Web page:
Why independents prefer Republicans, a new poll
independents, who can be pivotal in many congressional races, prefer their GOP candidate over the Democrat by 52 percent to 36 percent. That gap grows to 62 percent to 29 percent among independents considered likeliest to vote, says the Associated Press-GfK poll.
More bad news for Democrats clinging to control of Congress: Independent voters are nearly as grumpy as Republicans about politics this year.
In an Associated Press-GfK Poll this month, 58 percent of independents and 60 percent of Republicans said politics is making them angry, compared with 31 percent of Democrats who said so. About 7 in 10 independents and Republicans were disgusted, compared with 4 in 10 Democrats, and independents and Republicans were likelier than Democrats to be disappointed, depressed and frustrated.
As for positive emotions, independents and Republicans were half as likely as Democrats to be inspired and less prone to be hopeful, excited and proud.
The figures are the latest cautionary note for Democrats, who face a Nov. 2 Election Day in which the sluggish economy and President Barack Obama's tepid popularity give Republicans a strong chance to capture control of the House and perhaps the Senate. They also help explain why independents, who can be pivotal in many congressional races, prefer their GOP candidate over the Democrat by 52 percent to 36 percent - which grows to 62 percent to 29 percent among independents considered likeliest to vote.
"There's a yellow light flashing" for Democrats in the numbers, said Ann Crigler, a political science professor at the University of Southern California who has studied the relationship between voter behavior and emotions.
Combined with other findings, independents' sullenness underscores how difficult it will be for Democratic candidates to win them over this election.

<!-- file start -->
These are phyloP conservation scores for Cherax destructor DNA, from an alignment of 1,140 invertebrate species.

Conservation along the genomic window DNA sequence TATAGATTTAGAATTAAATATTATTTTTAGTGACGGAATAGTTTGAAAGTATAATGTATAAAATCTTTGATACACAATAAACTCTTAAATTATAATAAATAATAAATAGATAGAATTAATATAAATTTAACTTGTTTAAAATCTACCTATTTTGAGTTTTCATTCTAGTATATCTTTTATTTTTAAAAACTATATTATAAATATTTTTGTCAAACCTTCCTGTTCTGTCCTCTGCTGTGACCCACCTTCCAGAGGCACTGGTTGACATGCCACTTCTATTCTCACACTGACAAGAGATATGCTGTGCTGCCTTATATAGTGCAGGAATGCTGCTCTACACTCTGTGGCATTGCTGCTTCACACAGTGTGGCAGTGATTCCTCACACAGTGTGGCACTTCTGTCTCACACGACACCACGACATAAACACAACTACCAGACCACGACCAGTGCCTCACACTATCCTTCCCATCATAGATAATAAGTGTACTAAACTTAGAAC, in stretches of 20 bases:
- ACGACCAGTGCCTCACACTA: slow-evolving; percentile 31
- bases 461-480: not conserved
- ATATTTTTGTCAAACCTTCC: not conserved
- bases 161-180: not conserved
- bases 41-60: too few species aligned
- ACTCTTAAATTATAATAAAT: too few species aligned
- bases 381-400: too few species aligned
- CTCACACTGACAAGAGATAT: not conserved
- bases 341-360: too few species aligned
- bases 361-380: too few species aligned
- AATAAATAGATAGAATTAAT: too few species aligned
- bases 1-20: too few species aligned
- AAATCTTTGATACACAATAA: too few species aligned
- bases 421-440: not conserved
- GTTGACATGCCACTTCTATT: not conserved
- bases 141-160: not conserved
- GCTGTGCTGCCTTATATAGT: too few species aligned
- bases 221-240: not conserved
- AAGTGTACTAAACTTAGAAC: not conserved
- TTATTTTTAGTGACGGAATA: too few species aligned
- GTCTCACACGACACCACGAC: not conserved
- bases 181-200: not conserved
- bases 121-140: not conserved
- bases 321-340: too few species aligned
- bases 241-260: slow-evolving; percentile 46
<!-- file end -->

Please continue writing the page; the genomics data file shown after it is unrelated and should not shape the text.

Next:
Only about a third of independents say the country is moving in the right direction and more than half say Obama is doing a poor job as president. Three-quarters disapprove of Congress, only about a third want Democrats to control Capitol Hill next year and more than 8 in 10 call the economy poor ó similar to Republicans and exceeding the two-thirds of Democrats who say so.
Independents' feelings about politics have sunk along with everyone else's since Obama's November 2008 election. They're more than twice as likely to be disappointed and five times likelier to be angry than they were in an AP-GfK Poll taken days after Obama's victory. They're also half as likely to say they are proud and excited.
Among independents who said in this month's poll that they supported Obama in 2008, only a quarter say their vote this fall will be a show of support for him.
More than 8 in 10 express frustration and disappointment, and just under half trust Democrats most to handle the economy.
Independents' dismal views of the country's direction and their negative ratings of the president and Congress mirror the midterm elections in 2006 when President George W. Bush was in office and the GOP controlled Congress, as measured by an AP-Ipsos Poll that September. That suggests the gloomy mood that swept Republicans from congressional control that year could work against Democrats this fall.
The poll was conducted by GfK Roper Public Affairs & Corporate Communications from Sept. 8-13, using landline and cell phone interviews with 1,000 randomly chosen adults. The margin of sampling error is plus or minus 4.2 percentage points for adults and 6.4 percentage points for independents.
AP Polling Director Trevor Tompson and AP News Survey Specialist Dennis Junius contributed to this report.